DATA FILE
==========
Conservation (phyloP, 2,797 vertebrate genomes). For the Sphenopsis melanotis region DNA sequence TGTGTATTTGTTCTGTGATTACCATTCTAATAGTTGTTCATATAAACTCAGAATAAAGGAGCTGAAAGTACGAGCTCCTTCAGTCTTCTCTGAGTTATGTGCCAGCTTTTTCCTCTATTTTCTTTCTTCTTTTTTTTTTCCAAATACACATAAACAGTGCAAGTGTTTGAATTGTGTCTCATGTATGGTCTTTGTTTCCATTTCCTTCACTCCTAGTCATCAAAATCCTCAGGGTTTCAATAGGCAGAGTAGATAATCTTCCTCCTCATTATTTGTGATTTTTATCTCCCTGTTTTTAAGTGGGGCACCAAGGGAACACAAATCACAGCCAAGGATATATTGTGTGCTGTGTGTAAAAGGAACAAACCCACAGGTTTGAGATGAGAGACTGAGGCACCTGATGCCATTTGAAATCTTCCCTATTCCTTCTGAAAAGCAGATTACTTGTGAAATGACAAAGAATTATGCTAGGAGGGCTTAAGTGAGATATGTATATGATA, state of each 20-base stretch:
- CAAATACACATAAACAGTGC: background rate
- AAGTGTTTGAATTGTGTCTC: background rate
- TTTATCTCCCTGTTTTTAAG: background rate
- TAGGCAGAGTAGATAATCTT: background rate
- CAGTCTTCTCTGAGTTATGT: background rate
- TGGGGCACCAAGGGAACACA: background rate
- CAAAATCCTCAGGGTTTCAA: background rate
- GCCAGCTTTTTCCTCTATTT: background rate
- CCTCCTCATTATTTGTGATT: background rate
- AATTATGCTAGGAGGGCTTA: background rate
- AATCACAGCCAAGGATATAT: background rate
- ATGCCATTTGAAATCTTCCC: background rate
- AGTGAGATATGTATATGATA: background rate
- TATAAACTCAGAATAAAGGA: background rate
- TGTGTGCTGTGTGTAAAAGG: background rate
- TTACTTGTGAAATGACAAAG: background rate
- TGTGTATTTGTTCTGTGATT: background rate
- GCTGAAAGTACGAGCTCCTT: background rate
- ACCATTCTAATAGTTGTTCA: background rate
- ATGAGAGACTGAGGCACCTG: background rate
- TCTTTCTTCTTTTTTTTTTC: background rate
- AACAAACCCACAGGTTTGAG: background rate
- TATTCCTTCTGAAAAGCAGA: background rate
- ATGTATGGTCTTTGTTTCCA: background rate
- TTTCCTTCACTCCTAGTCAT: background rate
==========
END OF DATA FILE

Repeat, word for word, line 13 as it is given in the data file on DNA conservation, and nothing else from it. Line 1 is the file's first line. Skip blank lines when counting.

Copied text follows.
- ATGCCATTTGAAATCTTCCC: background rate